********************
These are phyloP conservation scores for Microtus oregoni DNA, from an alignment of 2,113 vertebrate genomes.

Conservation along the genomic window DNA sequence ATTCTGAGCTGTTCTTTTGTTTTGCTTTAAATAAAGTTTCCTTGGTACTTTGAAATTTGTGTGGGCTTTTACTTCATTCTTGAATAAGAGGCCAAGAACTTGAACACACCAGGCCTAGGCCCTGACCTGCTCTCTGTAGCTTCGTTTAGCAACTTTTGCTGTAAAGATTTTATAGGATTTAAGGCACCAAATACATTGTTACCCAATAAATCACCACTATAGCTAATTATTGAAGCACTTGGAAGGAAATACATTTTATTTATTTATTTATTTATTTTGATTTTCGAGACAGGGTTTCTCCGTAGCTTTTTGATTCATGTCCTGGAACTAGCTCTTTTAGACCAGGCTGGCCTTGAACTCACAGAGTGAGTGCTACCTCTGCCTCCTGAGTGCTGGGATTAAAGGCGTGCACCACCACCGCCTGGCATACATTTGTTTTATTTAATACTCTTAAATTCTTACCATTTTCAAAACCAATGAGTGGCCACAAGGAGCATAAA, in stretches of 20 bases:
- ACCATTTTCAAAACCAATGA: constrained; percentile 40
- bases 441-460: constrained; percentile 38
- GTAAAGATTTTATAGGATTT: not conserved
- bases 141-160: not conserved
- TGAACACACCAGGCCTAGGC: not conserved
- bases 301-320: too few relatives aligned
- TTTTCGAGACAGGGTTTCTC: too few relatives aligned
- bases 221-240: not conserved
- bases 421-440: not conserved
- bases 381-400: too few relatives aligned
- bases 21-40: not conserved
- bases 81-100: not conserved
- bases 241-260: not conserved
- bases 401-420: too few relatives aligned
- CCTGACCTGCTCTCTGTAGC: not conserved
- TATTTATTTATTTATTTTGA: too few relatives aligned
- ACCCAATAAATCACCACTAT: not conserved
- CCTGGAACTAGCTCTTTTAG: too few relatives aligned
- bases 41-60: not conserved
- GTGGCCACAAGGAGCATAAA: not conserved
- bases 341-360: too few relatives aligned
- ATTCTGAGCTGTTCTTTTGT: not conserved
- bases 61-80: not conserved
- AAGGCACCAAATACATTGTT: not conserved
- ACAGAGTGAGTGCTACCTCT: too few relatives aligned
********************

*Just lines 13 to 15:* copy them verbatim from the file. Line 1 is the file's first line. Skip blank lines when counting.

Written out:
- bases 21-40: not conserved
- bases 81-100: not conserved
- bases 241-260: not conserved